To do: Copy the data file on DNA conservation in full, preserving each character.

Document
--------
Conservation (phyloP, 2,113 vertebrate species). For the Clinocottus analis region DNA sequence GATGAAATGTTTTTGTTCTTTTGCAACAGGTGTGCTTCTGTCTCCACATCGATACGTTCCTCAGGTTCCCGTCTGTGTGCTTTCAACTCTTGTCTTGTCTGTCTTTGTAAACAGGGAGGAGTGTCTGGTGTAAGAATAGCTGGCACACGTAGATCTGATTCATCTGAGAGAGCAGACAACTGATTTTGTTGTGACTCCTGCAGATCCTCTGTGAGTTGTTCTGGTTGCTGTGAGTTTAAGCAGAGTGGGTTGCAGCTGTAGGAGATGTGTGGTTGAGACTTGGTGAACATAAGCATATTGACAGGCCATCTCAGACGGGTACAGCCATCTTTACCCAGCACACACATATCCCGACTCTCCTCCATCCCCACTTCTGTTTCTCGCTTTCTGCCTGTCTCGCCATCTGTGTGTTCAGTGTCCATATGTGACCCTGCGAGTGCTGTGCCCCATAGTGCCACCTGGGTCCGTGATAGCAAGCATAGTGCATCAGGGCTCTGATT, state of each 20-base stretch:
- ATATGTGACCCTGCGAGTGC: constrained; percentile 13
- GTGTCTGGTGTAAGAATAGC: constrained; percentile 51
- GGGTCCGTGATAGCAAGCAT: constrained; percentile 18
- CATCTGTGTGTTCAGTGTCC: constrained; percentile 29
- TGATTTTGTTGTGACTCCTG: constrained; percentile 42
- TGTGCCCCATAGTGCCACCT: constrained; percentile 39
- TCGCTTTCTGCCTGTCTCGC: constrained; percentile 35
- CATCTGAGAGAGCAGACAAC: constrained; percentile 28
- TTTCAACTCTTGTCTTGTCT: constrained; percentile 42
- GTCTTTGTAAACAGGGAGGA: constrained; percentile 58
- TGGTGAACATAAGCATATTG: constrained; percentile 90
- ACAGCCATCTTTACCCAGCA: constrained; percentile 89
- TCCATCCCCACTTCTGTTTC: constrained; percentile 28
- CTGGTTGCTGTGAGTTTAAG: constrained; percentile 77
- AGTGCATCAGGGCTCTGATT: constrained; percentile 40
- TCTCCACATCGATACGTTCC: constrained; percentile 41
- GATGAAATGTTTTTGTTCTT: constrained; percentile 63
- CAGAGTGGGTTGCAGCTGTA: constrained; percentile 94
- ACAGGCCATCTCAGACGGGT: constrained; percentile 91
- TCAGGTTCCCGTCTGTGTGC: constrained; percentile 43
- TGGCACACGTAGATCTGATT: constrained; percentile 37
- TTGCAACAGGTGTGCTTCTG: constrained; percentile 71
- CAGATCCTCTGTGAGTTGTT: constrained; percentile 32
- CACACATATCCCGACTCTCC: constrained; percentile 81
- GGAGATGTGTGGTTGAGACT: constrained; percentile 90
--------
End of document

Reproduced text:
Conservation (phyloP, 2,113 vertebrate species). For the Clinocottus analis region DNA sequence GATGAAATGTTTTTGTTCTTTTGCAACAGGTGTGCTTCTGTCTCCACATCGATACGTTCCTCAGGTTCCCGTCTGTGTGCTTTCAACTCTTGTCTTGTCTGTCTTTGTAAACAGGGAGGAGTGTCTGGTGTAAGAATAGCTGGCACACGTAGATCTGATTCATCTGAGAGAGCAGACAACTGATTTTGTTGTGACTCCTGCAGATCCTCTGTGAGTTGTTCTGGTTGCTGTGAGTTTAAGCAGAGTGGGTTGCAGCTGTAGGAGATGTGTGGTTGAGACTTGGTGAACATAAGCATATTGACAGGCCATCTCAGACGGGTACAGCCATCTTTACCCAGCACACACATATCCCGACTCTCCTCCATCCCCACTTCTGTTTCTCGCTTTCTGCCTGTCTCGCCATCTGTGTGTTCAGTGTCCATATGTGACCCTGCGAGTGCTGTGCCCCATAGTGCCACCTGGGTCCGTGATAGCAAGCATAGTGCATCAGGGCTCTGATT, state of each 20-base stretch:
- ATATGTGACCCTGCGAGTGC: constrained; percentile 13
- GTGTCTGGTGTAAGAATAGC: constrained; percentile 51
- GGGTCCGTGATAGCAAGCAT: constrained; percentile 18
- CATCTGTGTGTTCAGTGTCC: constrained; percentile 29
- TGATTTTGTTGTGACTCCTG: constrained; percentile 42
- TGTGCCCCATAGTGCCACCT: constrained; percentile 39
- TCGCTTTCTGCCTGTCTCGC: constrained; percentile 35
- CATCTGAGAGAGCAGACAAC: constrained; percentile 28
- TTTCAACTCTTGTCTTGTCT: constrained; percentile 42
- GTCTTTGTAAACAGGGAGGA: constrained; percentile 58
- TGGTGAACATAAGCATATTG: constrained; percentile 90
- ACAGCCATCTTTACCCAGCA: constrained; percentile 89
- TCCATCCCCACTTCTGTTTC: constrained; percentile 28
- CTGGTTGCTGTGAGTTTAAG: constrained; percentile 77
- AGTGCATCAGGGCTCTGATT: constrained; percentile 40
- TCTCCACATCGATACGTTCC: constrained; percentile 41
- GATGAAATGTTTTTGTTCTT: constrained; percentile 63
- CAGAGTGGGTTGCAGCTGTA: constrained; percentile 94
- ACAGGCCATCTCAGACGGGT: constrained; percentile 91
- TCAGGTTCCCGTCTGTGTGC: constrained; percentile 43
- TGGCACACGTAGATCTGATT: constrained; percentile 37
- TTGCAACAGGTGTGCTTCTG: constrained; percentile 71
- CAGATCCTCTGTGAGTTGTT: constrained; percentile 32
- CACACATATCCCGACTCTCC: constrained; percentile 81
- GGAGATGTGTGGTTGAGACT: constrained; percentile 90